For the whom the fail tolls: Getting real about the emotional impact of startup failure on founders

Throughout the multiple decades I’m spent in the startup world, the idea of starting your own company has moved from obscurity to a cornerstone of popular culture — and modern day entertainment. But there is one thing — for those in the thick of it — that hasn’t changed: starting a company is incredibly difficult. And emotionally draining. But that’s not something that’s often part of the pop culture conversation.

That’s why I’m always heartened by founders who have the courage to be open about their journey. And the downsides. Like Portland founder and Techstars alum Josh Carter who had the wherewithal released a missive he composed a while ago. About his struggle as a founder who failed.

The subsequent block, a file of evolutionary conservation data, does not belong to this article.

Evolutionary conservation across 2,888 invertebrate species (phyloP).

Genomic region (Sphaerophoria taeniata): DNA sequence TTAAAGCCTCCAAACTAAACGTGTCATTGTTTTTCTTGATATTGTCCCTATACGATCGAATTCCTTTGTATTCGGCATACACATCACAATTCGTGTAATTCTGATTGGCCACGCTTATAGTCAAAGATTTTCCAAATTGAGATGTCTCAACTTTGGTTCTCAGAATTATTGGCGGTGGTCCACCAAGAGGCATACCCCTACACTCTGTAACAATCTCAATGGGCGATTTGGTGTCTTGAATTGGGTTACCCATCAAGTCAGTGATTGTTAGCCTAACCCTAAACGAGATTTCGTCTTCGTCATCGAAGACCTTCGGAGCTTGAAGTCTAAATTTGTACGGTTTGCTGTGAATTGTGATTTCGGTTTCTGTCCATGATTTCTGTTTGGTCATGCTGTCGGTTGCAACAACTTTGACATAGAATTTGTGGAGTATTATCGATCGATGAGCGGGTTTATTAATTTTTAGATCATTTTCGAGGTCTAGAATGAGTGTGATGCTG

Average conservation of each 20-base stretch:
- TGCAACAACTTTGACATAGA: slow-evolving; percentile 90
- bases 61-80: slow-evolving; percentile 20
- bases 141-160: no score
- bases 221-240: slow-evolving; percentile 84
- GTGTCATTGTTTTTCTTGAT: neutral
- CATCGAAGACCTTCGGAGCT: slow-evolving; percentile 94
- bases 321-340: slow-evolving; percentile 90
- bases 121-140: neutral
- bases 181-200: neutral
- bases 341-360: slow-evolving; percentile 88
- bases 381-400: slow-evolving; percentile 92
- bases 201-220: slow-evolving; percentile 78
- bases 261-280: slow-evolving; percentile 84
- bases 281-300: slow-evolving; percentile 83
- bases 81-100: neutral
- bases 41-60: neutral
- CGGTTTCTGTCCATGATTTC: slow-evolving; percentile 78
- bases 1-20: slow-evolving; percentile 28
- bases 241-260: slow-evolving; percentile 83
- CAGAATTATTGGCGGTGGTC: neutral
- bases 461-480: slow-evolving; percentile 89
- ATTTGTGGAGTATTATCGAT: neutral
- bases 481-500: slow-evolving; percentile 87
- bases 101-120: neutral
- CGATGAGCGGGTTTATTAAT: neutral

And, more importantly, an insight into the modern founder existence:

We do not spend enough time talking about the mental impact that goes along with being a founder. It took me a long time to come to the conclusion that I was depressed. Deeply depressed. Dangerously depressed. I had to be honest and mindful about my own feelings and find a way to get out of it. It’s not easy. I honestly still struggle with the feeling of emptiness and failure. I don’t know that I will ever shake that feeling. I just know that I have a wonderful network of people who I call friends and family who remind me that I am loved.

If you’re a founder, it’s worth a read. If you’re thinking about starting a company, it should be required reading.

For more, visit Failing and Other Uplifting Anecdotes.

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